We, the delegates and online participants at the World Towns Leadership Summit, support a renewed global emphasis on towns and urban districts. This is required as a means of responding effectively to a rapidly changing economic, social, and environmental context.

Today the world is faced with unprecedented challenges and opportunities. By 2030 two thirds of the world population will live in urban areas, while by 2050 15% of the world population will be over 65. These changes place new pressures on public services; social migration is happening at a scale previously unknown; and people and communities are now living with the impacts of climate change.  Meanwhile, city infrastructure will struggle to cope with projected trends of urbanisation. All of this is taking place in an era of technological, communicational and social transformation.

Delivering a new emphasis on the role of towns and urban districts requires, strategic support, and investment. We also need more civic engagement– after all, what are places, without people.  This Framework sets out our shared principles for collaboration, to  to take action to strengthen the town and urban district narrative globally. This new approach can deliver economic, environmental and community focused solutions.

A key part of this narrative is to recognise that towns, whilst different from cities, can also be distinct districts within cities.  Further, towns - whilst increasingly drawn into the orbit of cities - can also offer unique and different aspects to urban life. Towns and urban districts matter, offering distinct elements of urban life at a scale which is often rich in local identity and deep in terms of social interaction, and developing a local sense of place within a globalised society. Towns and urban districts should be seen as the largest scale for community, and the smallest scale for urbanity.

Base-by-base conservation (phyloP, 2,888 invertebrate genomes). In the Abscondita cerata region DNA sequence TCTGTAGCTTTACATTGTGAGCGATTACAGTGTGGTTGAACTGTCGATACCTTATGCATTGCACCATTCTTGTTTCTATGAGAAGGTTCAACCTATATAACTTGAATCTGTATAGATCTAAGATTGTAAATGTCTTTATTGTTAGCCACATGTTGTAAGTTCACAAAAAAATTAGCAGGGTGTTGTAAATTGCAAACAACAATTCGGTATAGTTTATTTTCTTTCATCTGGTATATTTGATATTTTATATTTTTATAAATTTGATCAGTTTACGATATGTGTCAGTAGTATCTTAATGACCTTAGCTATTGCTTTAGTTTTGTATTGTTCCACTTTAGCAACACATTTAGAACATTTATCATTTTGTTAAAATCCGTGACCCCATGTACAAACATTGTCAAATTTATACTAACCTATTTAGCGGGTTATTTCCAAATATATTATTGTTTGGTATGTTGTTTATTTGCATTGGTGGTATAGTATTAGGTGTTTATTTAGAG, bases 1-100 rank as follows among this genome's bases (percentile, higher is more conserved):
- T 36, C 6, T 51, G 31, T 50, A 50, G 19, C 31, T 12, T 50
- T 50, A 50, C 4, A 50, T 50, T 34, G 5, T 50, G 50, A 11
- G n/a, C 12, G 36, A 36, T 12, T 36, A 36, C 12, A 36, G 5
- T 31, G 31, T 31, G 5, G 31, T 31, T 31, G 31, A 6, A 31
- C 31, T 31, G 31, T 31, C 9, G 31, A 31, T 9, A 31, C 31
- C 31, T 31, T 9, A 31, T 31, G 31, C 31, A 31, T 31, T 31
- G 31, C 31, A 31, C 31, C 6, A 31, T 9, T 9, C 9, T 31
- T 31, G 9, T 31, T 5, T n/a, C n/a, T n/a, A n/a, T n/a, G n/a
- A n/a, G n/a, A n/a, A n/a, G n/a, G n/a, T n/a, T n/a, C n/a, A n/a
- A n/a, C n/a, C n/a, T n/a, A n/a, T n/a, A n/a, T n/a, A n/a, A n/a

However, this distinctive narrative is undervalued.  All too often our towns and urban districts:

●    are subsumed into wider city or regional planning, reducing the potential to advance town-sensitive solutions and opportunities;
●    have local economies which are dominated by the wider city economy, weakening local economic energy and activity;
●    are often remote from decision making, as they are governed at a scale which sometimes fails to serve the needs, wants and desires of local citizens.  
 

PRINCIPLES

This Framework has been created through an open engagement with communities and stakeholder organisations in the public, private and third sectors across the world, and through participative debate at The World Towns Leadership Summit in Edinburgh, 15-16 June 2016.

On June 16, 2016, we the organising partners and delegates to the World Towns Leadership Summit agreed to support the following four key principles to strengthen the articulation of the towns and urban districts narrative.

Principle 1: The Unique Identities of Place

1.1 Uniqueness of Place